Alexander Edwards VC

Alexander Edwards VC

Alexander Edwards was born at Lossiemouth, on 4th November 1885, the son of a fisherman.

He went to Lossiemouth School and caddied at Moray Links, was a cooper in the herring industry and a Freemason.

At the outbreak of war he joined the 1/6 Seaforth Highlanders and by May 1915 he was in France as a Lance Corporal, and within a few weeks a Sergeant.

He survived the Somme in July 1916 but after catching a throat infection in October, he was posted to a reserve battalion in England to train recruits.

In June 1917 he re-joined his old Battalion and by 31st July, the first day of the Battle of Passchendaele, he was acting Company Sergeant Major for C Company.

The Battalion was tasked with driving forward from the slopes of Pilckem Ridge but the advance slowed to a virtual halt due to enemy machine guns.

Edwards recalled: “One gun in particular was very troublesome. I went to locate it. I got round behind and hid in a shell hole which commanded a good view. I had two revolvers in my belt and a bullet stopped the career of the first man who was firing the gun. The other nine will trouble our boys no more.”

The History the 6th Seaforth Highlanders describes Edwards’ next act of bravery: “a single enemy sniper was creating havoc in the line. Edwards stalked this brute across the open and along his very line of fire; he was severely wounded in the arm but still carried on, and finally rid the earth and his beloved company of this danger.”

Despite being wounded Edwards stayed with his Company. “A Major of a Cavalry Unit had been left in the open, badly wounded. Without a moment’s hesitation, Edwards crept out, and through a hail of bullets darted from shell hole to shell hole, until he reached the wounded officer. He carried him back to our line, while the fire increased in intensity.”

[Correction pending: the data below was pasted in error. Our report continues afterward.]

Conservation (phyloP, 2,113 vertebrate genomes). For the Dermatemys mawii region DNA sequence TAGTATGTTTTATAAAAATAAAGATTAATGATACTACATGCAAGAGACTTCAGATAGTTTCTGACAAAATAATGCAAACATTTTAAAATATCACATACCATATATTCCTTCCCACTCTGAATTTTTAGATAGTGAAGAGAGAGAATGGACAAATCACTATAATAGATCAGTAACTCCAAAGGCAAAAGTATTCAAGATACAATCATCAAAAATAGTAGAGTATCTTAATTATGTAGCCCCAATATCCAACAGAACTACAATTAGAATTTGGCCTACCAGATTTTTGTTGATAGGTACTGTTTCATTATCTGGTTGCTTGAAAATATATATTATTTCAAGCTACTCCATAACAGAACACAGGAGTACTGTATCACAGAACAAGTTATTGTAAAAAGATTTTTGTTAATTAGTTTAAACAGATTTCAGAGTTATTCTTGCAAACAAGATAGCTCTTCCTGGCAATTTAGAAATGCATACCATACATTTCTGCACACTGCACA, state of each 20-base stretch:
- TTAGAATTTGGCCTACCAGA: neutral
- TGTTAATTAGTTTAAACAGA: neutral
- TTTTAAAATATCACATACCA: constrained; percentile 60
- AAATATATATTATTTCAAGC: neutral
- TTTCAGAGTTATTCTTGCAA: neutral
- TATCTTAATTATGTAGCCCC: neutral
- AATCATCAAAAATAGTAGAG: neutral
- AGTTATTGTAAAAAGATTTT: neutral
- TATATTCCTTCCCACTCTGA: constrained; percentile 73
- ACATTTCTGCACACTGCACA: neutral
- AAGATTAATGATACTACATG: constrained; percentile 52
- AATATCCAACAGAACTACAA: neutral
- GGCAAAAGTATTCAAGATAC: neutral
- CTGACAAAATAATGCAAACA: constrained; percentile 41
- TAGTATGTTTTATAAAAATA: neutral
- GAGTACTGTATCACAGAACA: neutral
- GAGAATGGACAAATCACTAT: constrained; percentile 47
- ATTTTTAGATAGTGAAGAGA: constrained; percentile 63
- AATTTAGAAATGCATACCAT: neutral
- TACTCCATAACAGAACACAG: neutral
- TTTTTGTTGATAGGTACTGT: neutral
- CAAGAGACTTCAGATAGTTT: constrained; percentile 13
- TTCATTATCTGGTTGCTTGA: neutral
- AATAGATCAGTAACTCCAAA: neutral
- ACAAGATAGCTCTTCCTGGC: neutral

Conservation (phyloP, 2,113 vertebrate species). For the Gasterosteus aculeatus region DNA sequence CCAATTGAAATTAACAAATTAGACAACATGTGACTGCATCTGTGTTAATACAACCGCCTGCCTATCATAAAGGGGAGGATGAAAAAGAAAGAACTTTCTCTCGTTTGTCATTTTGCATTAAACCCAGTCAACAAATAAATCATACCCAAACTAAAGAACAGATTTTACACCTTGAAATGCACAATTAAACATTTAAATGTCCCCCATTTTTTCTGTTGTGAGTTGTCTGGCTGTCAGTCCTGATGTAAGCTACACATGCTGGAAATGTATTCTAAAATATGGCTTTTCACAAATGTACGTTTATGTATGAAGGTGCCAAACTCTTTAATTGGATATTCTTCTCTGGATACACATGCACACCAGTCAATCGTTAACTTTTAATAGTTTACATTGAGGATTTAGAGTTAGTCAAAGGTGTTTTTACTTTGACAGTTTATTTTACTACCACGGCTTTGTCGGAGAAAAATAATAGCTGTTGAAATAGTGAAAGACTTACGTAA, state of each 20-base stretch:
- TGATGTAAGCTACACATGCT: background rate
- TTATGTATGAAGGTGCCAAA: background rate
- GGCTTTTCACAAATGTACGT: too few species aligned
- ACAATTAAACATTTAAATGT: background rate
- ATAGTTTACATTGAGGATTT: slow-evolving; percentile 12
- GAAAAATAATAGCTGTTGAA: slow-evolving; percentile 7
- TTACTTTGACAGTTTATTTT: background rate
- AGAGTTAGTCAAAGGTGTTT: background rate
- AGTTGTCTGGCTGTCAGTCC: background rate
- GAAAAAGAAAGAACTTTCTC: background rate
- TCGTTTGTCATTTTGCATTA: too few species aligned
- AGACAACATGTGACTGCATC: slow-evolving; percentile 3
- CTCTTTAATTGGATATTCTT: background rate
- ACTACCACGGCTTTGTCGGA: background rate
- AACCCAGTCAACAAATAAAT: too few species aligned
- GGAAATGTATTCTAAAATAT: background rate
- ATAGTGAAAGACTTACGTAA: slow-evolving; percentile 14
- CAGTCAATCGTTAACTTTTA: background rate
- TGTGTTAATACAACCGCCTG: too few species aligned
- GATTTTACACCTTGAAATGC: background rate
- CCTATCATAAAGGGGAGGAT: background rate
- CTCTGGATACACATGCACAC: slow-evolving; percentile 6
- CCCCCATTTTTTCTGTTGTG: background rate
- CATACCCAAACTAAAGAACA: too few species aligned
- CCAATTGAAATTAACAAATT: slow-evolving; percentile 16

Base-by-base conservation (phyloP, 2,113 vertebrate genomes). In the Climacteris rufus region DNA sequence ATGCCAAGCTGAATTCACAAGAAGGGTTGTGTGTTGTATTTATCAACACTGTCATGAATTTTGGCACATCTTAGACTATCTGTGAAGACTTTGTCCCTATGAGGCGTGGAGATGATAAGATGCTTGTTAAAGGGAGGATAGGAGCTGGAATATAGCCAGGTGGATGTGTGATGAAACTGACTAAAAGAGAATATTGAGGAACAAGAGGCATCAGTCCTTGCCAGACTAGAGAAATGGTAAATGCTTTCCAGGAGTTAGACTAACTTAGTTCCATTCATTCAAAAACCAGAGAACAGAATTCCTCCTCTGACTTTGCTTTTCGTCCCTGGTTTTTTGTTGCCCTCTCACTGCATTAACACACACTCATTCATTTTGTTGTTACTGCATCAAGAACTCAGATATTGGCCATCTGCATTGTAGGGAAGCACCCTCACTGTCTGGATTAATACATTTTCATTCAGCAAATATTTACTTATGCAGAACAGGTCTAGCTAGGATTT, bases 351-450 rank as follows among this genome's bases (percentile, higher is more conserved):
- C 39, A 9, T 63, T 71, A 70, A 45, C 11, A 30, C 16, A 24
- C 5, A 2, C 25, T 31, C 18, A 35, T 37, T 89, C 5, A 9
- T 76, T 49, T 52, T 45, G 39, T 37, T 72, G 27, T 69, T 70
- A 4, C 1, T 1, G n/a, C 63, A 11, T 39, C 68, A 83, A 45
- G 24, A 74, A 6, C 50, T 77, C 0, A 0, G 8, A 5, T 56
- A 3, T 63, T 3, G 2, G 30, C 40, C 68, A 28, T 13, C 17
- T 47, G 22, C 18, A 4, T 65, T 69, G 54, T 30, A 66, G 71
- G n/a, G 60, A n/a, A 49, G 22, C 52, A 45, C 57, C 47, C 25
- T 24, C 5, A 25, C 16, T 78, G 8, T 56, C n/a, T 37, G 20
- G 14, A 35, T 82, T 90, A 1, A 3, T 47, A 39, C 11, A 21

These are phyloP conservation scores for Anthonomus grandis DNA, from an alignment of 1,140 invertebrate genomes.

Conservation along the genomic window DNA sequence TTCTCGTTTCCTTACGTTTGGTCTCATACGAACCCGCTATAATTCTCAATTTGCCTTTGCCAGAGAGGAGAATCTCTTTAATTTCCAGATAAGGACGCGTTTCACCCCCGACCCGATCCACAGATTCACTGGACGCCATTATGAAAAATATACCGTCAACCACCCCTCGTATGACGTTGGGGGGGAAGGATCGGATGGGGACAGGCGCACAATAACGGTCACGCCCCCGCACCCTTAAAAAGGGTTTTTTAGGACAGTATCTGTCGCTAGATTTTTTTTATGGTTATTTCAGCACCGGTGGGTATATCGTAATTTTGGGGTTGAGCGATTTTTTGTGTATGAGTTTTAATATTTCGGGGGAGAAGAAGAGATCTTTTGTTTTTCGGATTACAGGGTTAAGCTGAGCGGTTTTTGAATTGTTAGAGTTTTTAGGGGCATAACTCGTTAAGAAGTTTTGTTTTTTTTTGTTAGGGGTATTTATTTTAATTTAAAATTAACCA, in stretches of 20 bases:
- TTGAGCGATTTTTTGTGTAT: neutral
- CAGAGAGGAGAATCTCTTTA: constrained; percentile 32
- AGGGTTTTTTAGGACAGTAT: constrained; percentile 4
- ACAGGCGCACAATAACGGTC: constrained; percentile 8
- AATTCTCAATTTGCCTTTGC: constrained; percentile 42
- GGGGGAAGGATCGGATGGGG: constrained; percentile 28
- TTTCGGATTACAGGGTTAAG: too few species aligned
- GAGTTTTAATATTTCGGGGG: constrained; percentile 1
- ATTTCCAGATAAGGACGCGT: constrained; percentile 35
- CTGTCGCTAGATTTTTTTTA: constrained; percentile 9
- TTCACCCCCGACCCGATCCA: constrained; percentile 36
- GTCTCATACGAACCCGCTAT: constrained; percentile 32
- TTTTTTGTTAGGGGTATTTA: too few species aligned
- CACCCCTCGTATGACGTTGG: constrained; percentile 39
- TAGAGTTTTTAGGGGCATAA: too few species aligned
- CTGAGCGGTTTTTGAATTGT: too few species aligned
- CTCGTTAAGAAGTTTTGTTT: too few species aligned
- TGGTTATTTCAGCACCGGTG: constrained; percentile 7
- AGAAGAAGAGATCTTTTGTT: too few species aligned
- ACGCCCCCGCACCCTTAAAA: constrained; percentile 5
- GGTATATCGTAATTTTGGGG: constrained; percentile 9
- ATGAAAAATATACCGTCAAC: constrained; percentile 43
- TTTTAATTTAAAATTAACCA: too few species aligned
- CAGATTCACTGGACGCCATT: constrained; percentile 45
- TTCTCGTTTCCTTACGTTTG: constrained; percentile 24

In the afternoon Edwards led the final attack across the surviving bridge. He remained with his men throughout the night despite shrapnel wounds to his knee.

For those heroic deeds on 31st July and 1st August 1917 Alexander Edwards was awarded the Victoria Cross, which he received from the King at Buckingham Palace on 26th September.

The response to his Victoria Cross in Morayshire was considerable. He was mobbed at Elgin and Lossiemouth Stations and presented on 4th October, at Lossiemouth Town Hall, with a wallet containing National War Loan Bonds for £100, War Saving Certificates for £27. 13/-, £4.10s in bank notes and a beautiful gold watch and chain.

Edwards returned to the Western Front and on 24th March 1918 at Loupart Wood, near Arras, he was reported missing in action.

Alexander Edwards V.C. is commemorated at the Arras Memorial (bay 8), on the Lossiemouth War Memorial, at Lodge Pitgaveny in Lossiemouth and on a memorial sundial at Moray Golf Club. His medal is at the Highlanders Museum.

Further details of Edwards’ life, military career and the response of the Moray people to his award are contained in the accompanying article.

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Sgt Alexander Edwards
Alexander Edwards receiving his VC
Alexander Edwards with his brothers
Pilckem Ridge
Pilckem Ridge